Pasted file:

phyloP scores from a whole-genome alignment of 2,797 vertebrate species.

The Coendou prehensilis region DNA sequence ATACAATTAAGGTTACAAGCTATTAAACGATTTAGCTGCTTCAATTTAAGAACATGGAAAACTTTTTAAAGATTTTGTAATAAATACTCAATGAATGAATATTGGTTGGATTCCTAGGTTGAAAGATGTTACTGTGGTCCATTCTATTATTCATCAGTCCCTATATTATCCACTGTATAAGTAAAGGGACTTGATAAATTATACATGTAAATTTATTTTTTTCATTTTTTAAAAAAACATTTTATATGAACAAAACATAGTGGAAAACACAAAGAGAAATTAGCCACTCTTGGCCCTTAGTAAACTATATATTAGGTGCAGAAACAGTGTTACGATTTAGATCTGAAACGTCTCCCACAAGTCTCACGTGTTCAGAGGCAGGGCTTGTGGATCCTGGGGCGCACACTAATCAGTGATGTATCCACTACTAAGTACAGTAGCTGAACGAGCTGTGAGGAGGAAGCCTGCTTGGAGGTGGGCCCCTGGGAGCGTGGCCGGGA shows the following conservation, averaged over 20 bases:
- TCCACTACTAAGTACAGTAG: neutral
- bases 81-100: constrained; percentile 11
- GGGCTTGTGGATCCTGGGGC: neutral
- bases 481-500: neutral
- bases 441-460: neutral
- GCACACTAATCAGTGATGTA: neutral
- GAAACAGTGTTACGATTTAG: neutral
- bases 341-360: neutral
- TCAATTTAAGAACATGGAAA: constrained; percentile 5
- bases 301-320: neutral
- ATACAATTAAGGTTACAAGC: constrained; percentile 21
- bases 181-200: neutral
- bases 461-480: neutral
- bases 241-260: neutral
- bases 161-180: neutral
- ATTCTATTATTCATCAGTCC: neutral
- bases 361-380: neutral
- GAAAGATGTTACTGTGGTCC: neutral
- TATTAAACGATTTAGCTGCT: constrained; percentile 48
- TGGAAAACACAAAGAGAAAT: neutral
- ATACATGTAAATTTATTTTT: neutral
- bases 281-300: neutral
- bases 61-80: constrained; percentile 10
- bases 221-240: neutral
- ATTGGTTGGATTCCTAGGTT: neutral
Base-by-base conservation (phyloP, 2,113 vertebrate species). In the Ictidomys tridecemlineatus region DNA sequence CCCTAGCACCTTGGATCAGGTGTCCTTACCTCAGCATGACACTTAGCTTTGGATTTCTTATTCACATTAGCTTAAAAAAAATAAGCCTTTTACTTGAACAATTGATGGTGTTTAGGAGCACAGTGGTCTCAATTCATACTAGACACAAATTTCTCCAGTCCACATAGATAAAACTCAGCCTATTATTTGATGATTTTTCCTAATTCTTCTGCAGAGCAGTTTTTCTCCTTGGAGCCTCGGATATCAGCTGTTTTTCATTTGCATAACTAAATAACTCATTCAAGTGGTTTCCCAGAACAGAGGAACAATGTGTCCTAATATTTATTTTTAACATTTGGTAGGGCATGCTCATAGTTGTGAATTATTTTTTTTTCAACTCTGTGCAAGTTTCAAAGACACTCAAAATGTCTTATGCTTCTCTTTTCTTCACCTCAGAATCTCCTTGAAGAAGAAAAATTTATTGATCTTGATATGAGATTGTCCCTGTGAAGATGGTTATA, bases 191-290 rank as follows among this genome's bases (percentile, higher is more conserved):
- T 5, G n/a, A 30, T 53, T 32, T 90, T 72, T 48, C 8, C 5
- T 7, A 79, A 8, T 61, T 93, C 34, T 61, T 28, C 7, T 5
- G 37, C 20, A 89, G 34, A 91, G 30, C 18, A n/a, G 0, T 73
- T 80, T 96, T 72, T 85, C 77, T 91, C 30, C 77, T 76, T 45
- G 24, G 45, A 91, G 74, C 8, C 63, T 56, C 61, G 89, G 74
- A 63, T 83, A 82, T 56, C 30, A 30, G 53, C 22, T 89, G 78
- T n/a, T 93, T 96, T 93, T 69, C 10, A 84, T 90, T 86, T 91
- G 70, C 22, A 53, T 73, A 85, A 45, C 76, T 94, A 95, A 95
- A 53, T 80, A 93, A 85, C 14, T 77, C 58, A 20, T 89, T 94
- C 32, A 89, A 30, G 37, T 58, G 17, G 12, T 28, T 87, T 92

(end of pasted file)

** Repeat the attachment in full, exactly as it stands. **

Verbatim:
phyloP scores from a whole-genome alignment of 2,797 vertebrate species.

The Coendou prehensilis region DNA sequence ATACAATTAAGGTTACAAGCTATTAAACGATTTAGCTGCTTCAATTTAAGAACATGGAAAACTTTTTAAAGATTTTGTAATAAATACTCAATGAATGAATATTGGTTGGATTCCTAGGTTGAAAGATGTTACTGTGGTCCATTCTATTATTCATCAGTCCCTATATTATCCACTGTATAAGTAAAGGGACTTGATAAATTATACATGTAAATTTATTTTTTTCATTTTTTAAAAAAACATTTTATATGAACAAAACATAGTGGAAAACACAAAGAGAAATTAGCCACTCTTGGCCCTTAGTAAACTATATATTAGGTGCAGAAACAGTGTTACGATTTAGATCTGAAACGTCTCCCACAAGTCTCACGTGTTCAGAGGCAGGGCTTGTGGATCCTGGGGCGCACACTAATCAGTGATGTATCCACTACTAAGTACAGTAGCTGAACGAGCTGTGAGGAGGAAGCCTGCTTGGAGGTGGGCCCCTGGGAGCGTGGCCGGGA shows the following conservation, averaged over 20 bases:
- TCCACTACTAAGTACAGTAG: neutral
- bases 81-100: constrained; percentile 11
- GGGCTTGTGGATCCTGGGGC: neutral
- bases 481-500: neutral
- bases 441-460: neutral
- GCACACTAATCAGTGATGTA: neutral
- GAAACAGTGTTACGATTTAG: neutral
- bases 341-360: neutral
- TCAATTTAAGAACATGGAAA: constrained; percentile 5
- bases 301-320: neutral
- ATACAATTAAGGTTACAAGC: constrained; percentile 21
- bases 181-200: neutral
- bases 461-480: neutral
- bases 241-260: neutral
- bases 161-180: neutral
- ATTCTATTATTCATCAGTCC: neutral
- bases 361-380: neutral
- GAAAGATGTTACTGTGGTCC: neutral
- TATTAAACGATTTAGCTGCT: constrained; percentile 48
- TGGAAAACACAAAGAGAAAT: neutral
- ATACATGTAAATTTATTTTT: neutral
- bases 281-300: neutral
- bases 61-80: constrained; percentile 10
- bases 221-240: neutral
- ATTGGTTGGATTCCTAGGTT: neutral
Base-by-base conservation (phyloP, 2,113 vertebrate species). In the Ictidomys tridecemlineatus region DNA sequence CCCTAGCACCTTGGATCAGGTGTCCTTACCTCAGCATGACACTTAGCTTTGGATTTCTTATTCACATTAGCTTAAAAAAAATAAGCCTTTTACTTGAACAATTGATGGTGTTTAGGAGCACAGTGGTCTCAATTCATACTAGACACAAATTTCTCCAGTCCACATAGATAAAACTCAGCCTATTATTTGATGATTTTTCCTAATTCTTCTGCAGAGCAGTTTTTCTCCTTGGAGCCTCGGATATCAGCTGTTTTTCATTTGCATAACTAAATAACTCATTCAAGTGGTTTCCCAGAACAGAGGAACAATGTGTCCTAATATTTATTTTTAACATTTGGTAGGGCATGCTCATAGTTGTGAATTATTTTTTTTTCAACTCTGTGCAAGTTTCAAAGACACTCAAAATGTCTTATGCTTCTCTTTTCTTCACCTCAGAATCTCCTTGAAGAAGAAAAATTTATTGATCTTGATATGAGATTGTCCCTGTGAAGATGGTTATA, bases 191-290 rank as follows among this genome's bases (percentile, higher is more conserved):
- T 5, G n/a, A 30, T 53, T 32, T 90, T 72, T 48, C 8, C 5
- T 7, A 79, A 8, T 61, T 93, C 34, T 61, T 28, C 7, T 5
- G 37, C 20, A 89, G 34, A 91, G 30, C 18, A n/a, G 0, T 73
- T 80, T 96, T 72, T 85, C 77, T 91, C 30, C 77, T 76, T 45
- G 24, G 45, A 91, G 74, C 8, C 63, T 56, C 61, G 89, G 74
- A 63, T 83, A 82, T 56, C 30, A 30, G 53, C 22, T 89, G 78
- T n/a, T 93, T 96, T 93, T 69, C 10, A 84, T 90, T 86, T 91
- G 70, C 22, A 53, T 73, A 85, A 45, C 76, T 94, A 95, A 95
- A 53, T 80, A 93, A 85, C 14, T 77, C 58, A 20, T 89, T 94
- C 32, A 89, A 30, G 37, T 58, G 17, G 12, T 28, T 87, T 92